Debbie Bliss Paloma yarn

Debbie Bliss Paloma yarn

Debbie Bliss Paloma yarn close up

Debbie Bliss Paloma yarn close up

 

I learned some things while knitting this blanket. The first thing I learned is the necessity to use stitch markers between pattern repeats, especially in mosaic knitting with lots of pattern repeats across the rows. Without those markers, I would have messed up royally across the rows. The markers helped me see the different “sections” of the row and keep my stitches worked properly, which is essential in mosaic knitting. As you can see in this photo, I used scraps of yarn for makeshift markers, since my largest markers were not quite big enough to go on these large needles (I used size 15 circular needles for this blanket). The yarn markers worked great and didn’t cost a thing, either! So the next time you need some stitch markers, why not make your own out of contrasting scraps of yarn?

 

Homemade stitch markers

Homemade stitch markers

 

I also learned that once the blanket got big (like around halfway through when it was around 30” long), putting it on a clean table and knitting it there was easier than having the weight and thickness of the blanket on my lap (especially in the hot summer months!). I folded the blanket in half widthwise and sat on one side of the table to knit the first half of the rows. Then I simply moved to the other side of the table and folded the blanket in half lengthwise (so the top of the blanket was on the other side of the table, as well) to knit the second half of the rows.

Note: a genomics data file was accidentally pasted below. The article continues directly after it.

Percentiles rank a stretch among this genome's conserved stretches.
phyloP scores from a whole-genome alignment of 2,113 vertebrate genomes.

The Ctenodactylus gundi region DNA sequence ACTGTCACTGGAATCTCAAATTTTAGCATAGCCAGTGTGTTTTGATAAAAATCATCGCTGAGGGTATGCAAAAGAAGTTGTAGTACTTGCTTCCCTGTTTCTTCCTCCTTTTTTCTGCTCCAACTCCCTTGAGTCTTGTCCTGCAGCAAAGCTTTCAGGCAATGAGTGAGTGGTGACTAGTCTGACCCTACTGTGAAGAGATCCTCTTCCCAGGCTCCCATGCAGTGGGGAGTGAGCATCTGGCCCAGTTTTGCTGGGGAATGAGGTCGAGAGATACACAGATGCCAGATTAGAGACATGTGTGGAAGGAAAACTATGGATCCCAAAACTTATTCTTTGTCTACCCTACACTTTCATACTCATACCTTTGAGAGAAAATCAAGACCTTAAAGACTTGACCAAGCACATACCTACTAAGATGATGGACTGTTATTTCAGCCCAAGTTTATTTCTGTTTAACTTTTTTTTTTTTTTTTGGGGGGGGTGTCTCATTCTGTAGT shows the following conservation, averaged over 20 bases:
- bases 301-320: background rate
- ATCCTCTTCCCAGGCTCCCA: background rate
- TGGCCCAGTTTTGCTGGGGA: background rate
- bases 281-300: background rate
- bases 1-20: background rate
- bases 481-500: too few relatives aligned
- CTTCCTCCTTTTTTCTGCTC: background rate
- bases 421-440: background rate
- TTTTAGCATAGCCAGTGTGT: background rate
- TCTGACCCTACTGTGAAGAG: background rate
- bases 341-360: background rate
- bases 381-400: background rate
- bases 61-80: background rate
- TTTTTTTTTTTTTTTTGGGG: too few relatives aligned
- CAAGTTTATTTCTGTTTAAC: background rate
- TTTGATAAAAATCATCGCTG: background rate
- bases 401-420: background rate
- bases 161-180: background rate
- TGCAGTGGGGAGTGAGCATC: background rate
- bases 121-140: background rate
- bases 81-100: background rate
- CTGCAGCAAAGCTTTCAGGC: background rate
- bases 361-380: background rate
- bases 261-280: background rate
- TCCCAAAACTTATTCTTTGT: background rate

Mosaic blanket being knit on table

Mosaic blanket being knit on table

 

In mosaic knitting, you have to pay attention to what you’re doing all the time. It doesn’t help when your mind wanders and you knit more stitches than you need in that particular part of the row! How do I know this? Because I’ve done it myself, of course! And you have to pay attention to whether you’re working a right side or wrong side row because you slip your stitches with the yarn held in back on RS rows and with the yarn held in front on WS rows. While I was working on the blanket, I noticed a slipped stitch I had worked with the yarn held on the right side instead of on the wrong side while I was working the next row. So I fixed that mistake by simply moving the yarn to the wrong side on the next row before slipping that stitch again. If you don’t notice the mistake on the following row, though, it’s another matter!

 

Most mosaic patterns are written with charts, which I love, since I’m a visual person. I use a magnetic board with magnetic strips so I can place one of the strips ABOVE the row I’m currently working. This allows me to see what stitches are supposed to be BELOW the stitches I’m currently working. This also helps to find and fix any mistakes quickly before they’re too far back to fix!